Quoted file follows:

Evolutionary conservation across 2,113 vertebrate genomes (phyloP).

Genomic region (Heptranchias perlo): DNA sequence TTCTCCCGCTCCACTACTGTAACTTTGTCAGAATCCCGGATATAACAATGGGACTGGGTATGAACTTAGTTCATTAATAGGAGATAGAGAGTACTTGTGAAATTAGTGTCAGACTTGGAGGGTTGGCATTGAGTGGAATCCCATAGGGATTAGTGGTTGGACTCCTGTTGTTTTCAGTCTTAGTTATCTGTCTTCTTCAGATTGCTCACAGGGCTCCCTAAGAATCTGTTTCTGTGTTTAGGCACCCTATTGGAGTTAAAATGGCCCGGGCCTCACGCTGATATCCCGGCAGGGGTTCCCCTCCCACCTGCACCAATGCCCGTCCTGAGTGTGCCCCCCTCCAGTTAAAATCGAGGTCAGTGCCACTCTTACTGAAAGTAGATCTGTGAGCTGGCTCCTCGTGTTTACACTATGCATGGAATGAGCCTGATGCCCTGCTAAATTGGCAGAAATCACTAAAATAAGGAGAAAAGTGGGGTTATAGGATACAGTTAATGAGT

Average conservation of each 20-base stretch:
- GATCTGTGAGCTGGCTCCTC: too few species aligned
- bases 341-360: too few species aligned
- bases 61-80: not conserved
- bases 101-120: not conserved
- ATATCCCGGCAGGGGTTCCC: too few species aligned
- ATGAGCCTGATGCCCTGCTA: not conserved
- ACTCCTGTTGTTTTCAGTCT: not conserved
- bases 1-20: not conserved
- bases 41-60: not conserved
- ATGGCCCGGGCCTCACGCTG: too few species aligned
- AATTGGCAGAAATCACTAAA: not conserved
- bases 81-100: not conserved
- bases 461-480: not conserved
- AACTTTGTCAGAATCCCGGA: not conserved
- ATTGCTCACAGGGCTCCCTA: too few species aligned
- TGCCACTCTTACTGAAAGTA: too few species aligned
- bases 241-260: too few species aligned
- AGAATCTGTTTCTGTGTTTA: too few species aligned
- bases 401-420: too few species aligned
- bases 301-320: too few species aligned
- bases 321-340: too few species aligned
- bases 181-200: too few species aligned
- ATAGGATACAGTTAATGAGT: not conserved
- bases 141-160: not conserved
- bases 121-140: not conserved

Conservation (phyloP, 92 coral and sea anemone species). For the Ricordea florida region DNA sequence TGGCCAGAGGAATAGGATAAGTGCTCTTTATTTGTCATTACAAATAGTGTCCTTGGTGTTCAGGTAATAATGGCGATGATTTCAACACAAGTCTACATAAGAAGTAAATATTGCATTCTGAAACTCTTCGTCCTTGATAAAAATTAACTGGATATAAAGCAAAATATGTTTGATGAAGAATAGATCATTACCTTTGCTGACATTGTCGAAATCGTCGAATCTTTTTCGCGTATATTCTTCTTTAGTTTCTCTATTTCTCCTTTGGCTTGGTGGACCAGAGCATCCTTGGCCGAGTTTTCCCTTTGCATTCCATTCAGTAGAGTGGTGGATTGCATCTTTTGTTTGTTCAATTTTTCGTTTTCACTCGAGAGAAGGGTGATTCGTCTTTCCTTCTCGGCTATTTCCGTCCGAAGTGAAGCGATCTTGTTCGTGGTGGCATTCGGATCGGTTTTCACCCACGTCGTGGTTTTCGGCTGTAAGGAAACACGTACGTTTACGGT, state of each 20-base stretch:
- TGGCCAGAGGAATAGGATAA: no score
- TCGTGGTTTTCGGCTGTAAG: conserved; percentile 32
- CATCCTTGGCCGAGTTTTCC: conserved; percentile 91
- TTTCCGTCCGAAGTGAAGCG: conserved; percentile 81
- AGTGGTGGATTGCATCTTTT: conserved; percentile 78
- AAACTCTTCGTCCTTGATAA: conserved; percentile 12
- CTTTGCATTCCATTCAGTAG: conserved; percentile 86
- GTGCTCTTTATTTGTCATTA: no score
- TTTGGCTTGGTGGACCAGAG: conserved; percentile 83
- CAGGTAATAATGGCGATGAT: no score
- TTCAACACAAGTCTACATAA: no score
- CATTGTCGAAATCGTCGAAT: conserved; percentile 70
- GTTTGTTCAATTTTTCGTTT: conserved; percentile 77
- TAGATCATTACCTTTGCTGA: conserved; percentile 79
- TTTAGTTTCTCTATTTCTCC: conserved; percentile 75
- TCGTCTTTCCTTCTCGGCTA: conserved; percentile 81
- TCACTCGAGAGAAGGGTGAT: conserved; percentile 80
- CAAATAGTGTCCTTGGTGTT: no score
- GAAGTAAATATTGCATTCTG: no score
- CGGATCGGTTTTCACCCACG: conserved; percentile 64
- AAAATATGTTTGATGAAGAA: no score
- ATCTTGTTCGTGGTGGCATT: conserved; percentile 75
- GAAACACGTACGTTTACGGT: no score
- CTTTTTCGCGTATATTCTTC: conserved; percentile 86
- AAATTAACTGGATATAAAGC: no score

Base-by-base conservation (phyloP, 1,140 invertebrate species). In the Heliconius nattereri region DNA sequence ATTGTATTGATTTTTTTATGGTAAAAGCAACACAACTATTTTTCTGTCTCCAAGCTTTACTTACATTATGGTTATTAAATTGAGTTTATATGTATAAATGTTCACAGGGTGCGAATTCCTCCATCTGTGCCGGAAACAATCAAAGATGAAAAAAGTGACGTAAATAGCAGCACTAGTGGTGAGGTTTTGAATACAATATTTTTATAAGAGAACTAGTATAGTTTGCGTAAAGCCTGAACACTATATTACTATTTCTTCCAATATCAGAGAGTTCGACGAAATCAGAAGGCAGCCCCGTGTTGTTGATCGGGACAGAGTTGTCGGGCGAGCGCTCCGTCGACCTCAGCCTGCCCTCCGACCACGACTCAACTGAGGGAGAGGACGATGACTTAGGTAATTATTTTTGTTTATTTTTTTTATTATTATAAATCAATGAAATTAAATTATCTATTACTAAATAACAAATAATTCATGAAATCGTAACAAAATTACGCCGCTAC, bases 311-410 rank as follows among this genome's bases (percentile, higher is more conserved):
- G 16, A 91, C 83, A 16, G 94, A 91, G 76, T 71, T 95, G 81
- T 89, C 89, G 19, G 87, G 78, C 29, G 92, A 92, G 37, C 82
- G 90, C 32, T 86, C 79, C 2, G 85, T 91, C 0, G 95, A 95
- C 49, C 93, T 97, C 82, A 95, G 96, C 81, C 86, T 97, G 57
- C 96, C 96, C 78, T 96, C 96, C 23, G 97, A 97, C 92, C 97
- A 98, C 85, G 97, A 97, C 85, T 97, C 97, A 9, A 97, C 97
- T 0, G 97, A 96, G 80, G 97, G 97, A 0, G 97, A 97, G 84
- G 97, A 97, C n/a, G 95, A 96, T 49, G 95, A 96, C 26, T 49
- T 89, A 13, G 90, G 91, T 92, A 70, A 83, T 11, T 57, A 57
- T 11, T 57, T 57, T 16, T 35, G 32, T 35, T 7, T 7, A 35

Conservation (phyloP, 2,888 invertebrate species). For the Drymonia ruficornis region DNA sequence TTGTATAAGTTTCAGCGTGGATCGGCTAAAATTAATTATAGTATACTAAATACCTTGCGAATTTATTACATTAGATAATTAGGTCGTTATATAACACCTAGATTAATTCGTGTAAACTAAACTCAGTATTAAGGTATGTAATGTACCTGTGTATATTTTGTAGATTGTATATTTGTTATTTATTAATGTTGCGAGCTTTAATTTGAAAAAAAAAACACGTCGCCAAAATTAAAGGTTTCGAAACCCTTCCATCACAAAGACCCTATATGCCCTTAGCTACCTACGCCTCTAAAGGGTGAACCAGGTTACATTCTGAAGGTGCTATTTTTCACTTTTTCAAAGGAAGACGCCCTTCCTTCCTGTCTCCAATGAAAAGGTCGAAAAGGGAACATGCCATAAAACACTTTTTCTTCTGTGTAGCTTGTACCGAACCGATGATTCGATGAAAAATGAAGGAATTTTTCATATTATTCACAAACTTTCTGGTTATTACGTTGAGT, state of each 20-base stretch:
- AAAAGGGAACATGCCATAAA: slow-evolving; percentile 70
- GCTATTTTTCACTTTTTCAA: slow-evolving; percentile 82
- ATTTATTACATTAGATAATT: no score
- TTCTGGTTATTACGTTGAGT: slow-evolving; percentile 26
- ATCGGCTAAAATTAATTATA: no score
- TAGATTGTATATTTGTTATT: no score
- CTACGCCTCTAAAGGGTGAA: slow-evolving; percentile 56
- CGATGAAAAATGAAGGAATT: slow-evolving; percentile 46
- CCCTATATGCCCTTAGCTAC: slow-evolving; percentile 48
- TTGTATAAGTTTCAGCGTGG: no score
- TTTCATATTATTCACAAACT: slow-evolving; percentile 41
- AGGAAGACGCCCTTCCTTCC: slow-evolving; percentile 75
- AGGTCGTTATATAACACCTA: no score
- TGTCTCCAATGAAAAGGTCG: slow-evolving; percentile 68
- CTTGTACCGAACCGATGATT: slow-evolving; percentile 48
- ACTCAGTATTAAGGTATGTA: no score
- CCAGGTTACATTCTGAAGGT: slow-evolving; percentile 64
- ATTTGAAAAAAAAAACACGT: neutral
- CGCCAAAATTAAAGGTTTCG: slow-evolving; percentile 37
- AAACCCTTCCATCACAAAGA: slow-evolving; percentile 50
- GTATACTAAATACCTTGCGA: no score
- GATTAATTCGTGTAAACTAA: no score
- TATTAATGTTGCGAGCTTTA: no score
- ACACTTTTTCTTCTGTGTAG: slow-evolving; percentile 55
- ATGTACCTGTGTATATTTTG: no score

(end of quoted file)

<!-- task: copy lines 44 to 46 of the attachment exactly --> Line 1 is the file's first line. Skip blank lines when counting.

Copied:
- TTTAGTTTCTCTATTTCTCC: conserved; percentile 75
- TCGTCTTTCCTTCTCGGCTA: conserved; percentile 81
- TCACTCGAGAGAAGGGTGAT: conserved; percentile 80